That being said, I actually really do enjoy Kat’s overall sculpt. Her articulation doesn’t hinder the sculpt at all and remains well-hidden. While my gripe about her helmeted head can be overlooked as McFarlane is likely going to try and stretch the mold by offering helmetless versions in the future, the scale issue from Halo 3 to Halo Reach is silly and unforgivable. All it takes is one person out of the MANY who have to work together on a toyline to say, “Hey, MC looks kinda small now,” and the entire issue could have been avoided. So it’s either crap quality control before the molds, or crap decision making at some other point. Either way, without a bigger Master Chief, the whole line suffers.
I’ll try to be brief with the paint.
Most of the paint is okay to the naked eye, with lots of great weathering, gradient effects, and tiny tampographs. In fact, if you look very closely at the image of her face, you can see the letters “UNSC” on the side of her helmet. At 5” tall, that’s pretty impressive.
When you start examining it up-close, it’s less impressive with plenty of bleed between colors. For the most part it’s not a big deal, but I’d definitely pick through the pegs. Unfortunately for me there was only one to pick and it had missing paint on the one place you don’t want, which is her visor. Meh, overall pretty decent, considering that almost everything on the figure is painted. Bright blues, little hints of silver weathering, and teeny-tiny tampos really look great as a whole.
“And boom goes the dynamite.” – Cleveland, The Family Guy
The joints are all there, in all the places you want them. The only problem is the range of the joints.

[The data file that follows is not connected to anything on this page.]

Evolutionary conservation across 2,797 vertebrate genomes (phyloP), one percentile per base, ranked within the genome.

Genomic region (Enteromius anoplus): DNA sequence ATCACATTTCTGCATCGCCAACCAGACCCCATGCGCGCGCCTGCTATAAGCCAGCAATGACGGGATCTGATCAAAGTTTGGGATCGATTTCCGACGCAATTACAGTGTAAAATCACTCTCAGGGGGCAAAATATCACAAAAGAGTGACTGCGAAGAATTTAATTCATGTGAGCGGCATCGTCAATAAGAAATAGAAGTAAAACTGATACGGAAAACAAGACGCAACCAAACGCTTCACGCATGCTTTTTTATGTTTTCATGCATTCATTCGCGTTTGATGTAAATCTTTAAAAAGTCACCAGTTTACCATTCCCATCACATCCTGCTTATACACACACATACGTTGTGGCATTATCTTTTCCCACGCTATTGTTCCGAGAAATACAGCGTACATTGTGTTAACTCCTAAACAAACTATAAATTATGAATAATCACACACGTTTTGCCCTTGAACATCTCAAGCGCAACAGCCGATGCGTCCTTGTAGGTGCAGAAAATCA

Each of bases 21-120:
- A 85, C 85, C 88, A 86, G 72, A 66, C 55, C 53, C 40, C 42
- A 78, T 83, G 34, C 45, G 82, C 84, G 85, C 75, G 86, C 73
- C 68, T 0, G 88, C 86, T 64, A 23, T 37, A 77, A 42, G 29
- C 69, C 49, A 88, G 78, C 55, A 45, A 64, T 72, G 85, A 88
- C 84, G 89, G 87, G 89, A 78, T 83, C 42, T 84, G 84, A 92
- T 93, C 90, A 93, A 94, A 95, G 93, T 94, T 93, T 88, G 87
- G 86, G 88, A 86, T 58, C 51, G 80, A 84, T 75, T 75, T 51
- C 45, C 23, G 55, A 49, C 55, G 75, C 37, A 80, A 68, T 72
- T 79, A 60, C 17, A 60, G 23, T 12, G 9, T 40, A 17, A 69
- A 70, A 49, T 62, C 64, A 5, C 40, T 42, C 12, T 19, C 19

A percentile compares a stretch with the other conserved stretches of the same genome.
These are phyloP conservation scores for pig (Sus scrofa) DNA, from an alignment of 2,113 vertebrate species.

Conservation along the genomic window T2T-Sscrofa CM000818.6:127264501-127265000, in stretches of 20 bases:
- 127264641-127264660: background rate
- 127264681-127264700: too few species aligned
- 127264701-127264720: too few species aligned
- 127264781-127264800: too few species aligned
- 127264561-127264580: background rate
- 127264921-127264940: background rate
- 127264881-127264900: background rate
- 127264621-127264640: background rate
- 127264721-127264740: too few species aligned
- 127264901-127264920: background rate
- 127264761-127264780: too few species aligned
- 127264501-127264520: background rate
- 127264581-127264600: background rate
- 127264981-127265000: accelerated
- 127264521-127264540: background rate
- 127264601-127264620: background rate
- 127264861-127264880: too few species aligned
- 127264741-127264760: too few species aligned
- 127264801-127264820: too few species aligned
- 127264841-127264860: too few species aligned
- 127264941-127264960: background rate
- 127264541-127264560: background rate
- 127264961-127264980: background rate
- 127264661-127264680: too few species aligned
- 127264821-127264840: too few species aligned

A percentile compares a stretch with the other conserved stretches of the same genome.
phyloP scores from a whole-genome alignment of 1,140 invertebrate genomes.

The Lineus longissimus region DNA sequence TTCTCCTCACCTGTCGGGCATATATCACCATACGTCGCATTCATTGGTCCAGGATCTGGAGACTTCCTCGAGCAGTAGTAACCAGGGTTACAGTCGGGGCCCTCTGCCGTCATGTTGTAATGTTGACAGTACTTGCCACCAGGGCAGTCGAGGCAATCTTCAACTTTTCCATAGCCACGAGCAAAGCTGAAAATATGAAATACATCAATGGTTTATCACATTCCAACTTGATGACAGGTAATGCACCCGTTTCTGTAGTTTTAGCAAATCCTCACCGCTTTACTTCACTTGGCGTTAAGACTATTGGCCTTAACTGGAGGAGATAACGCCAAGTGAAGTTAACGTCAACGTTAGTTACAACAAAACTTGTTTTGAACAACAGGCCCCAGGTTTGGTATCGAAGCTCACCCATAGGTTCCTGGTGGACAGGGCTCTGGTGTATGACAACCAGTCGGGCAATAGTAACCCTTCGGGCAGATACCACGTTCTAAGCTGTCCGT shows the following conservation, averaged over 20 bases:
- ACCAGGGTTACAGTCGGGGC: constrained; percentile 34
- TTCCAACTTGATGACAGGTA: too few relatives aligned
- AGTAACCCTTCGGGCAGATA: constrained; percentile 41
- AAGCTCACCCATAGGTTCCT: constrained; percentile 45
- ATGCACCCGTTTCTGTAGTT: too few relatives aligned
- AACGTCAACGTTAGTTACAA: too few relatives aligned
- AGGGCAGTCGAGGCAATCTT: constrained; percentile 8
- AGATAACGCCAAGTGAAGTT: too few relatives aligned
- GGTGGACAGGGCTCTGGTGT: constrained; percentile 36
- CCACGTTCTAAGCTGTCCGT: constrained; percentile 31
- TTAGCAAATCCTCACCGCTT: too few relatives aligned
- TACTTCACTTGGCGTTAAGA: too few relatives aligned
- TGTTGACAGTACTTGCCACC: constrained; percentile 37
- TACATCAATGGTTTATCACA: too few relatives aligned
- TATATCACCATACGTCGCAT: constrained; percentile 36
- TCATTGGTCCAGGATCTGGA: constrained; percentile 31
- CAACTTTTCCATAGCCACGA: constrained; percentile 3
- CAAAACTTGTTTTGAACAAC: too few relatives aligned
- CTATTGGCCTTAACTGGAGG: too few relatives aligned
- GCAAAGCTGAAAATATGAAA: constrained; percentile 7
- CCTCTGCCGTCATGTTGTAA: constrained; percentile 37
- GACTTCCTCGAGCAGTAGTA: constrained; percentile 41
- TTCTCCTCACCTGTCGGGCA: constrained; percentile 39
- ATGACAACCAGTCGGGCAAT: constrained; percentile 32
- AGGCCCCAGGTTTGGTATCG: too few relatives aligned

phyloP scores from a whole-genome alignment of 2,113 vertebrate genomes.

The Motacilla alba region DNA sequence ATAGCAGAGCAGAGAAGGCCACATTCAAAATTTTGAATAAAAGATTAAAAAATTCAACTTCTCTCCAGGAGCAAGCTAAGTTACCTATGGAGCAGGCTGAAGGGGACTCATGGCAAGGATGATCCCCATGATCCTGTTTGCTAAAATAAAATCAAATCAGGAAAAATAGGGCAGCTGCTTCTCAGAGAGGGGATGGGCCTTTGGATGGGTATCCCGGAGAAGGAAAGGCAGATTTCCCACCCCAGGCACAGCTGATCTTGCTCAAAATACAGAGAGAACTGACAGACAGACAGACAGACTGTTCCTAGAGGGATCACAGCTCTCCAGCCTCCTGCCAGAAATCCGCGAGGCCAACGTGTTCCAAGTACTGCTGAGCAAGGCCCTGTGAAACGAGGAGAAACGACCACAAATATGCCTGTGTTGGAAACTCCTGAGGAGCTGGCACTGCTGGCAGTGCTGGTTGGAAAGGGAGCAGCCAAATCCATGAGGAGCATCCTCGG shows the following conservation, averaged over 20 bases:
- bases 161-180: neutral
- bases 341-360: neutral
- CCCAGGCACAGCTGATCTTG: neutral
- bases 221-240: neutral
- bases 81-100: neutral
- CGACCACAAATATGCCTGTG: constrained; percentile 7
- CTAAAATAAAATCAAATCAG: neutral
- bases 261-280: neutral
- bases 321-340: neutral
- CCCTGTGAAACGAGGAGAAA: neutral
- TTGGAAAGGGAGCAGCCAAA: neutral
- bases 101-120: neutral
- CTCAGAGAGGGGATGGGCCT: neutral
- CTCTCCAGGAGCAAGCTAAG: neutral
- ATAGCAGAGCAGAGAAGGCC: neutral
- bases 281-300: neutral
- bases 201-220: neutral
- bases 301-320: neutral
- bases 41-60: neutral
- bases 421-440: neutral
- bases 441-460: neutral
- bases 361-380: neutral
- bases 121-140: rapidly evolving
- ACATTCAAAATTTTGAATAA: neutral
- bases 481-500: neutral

Now don’t get me wrong, she’s got amazing motion in her neck and crazy good motion in her midsection, both sporting double ball-joints for maximum tilt and rotation. She’s also got the same kickass hips the males do, with swivels connecting to the crotch and double ball joints coming out of the hip pieces down into the legs. This allows great leg spread without compromising sculpt, very well done.
You can also see she has joints in her elbow, wrist, and ankle that are similar to revoltech joints, in that there is one main pivot, and the pieces can rotate on either side of the pivot. Great for weapon handling, not so great for standing. As you can see, the ankle joint is heavily restricted by the sculpt, and being a click-joint you really have to work at it to get it just right, no half-assing it and hoping she’ll stand.
Her knees and elbows are also restricted (above photo), which sadly inhibits a lot of posing options. Some dremel or x-acto work will really open up her flexibility. But don’t worry if you’re not handy with a blade, she can still shake her moneymaker:
Despite her few hindered joints, she does balance well and has wonderfully well-designed joints. She can still get into all kinds of really cool poses. Pic dump!
I picked up Kat at my local Target for 10.99 and I gotta say, she’s totally worth it. She’s got two weapons (though small), great articulation, and as far as I can tell is a brand-new sculpt head to toe. Plus, just like the Halo 3 series, her chest and shoulder armor are removable to mix and match when other female Spartans come out to create your own custom Spartan or re-create your custom Noble 6 from the game! Spiffy!
Heads are also swappable if you want a different noggin on your Spartan. Don’t call her a Spartess, she’ll shove an umbrella up your ass and open it. Make no mistake, Kat and all the members of Noble Team are truly one-hundred percent badass. Now all we need is a Jun and the parts to make MY Noble 6 and we’re good to go.
Overall: 7.8 / 9
If the name of the game for ODST was desolation, then for Reach it was hope and desperation, especially in the face of seemingly insurmountable odds. If you know the mythos, you know going into the game how it’s going to end. It’s getting there and seeing the sacrifices people make to save the world that really makes the game beautiful. I know it sounds like I spent the whole review trashing her, but Kat really is a great toy and any gripes I have are just because I love the series and characters so much.
If you like the game, you’re probably going to pick it up anyway, but if you’re on the fence I’d say pick up Carter from this wave first, and if you like the articulation, then you’ll know what to expect from Kat.
Thanks for reading and as always, it’s just a toy. Open the darned thing.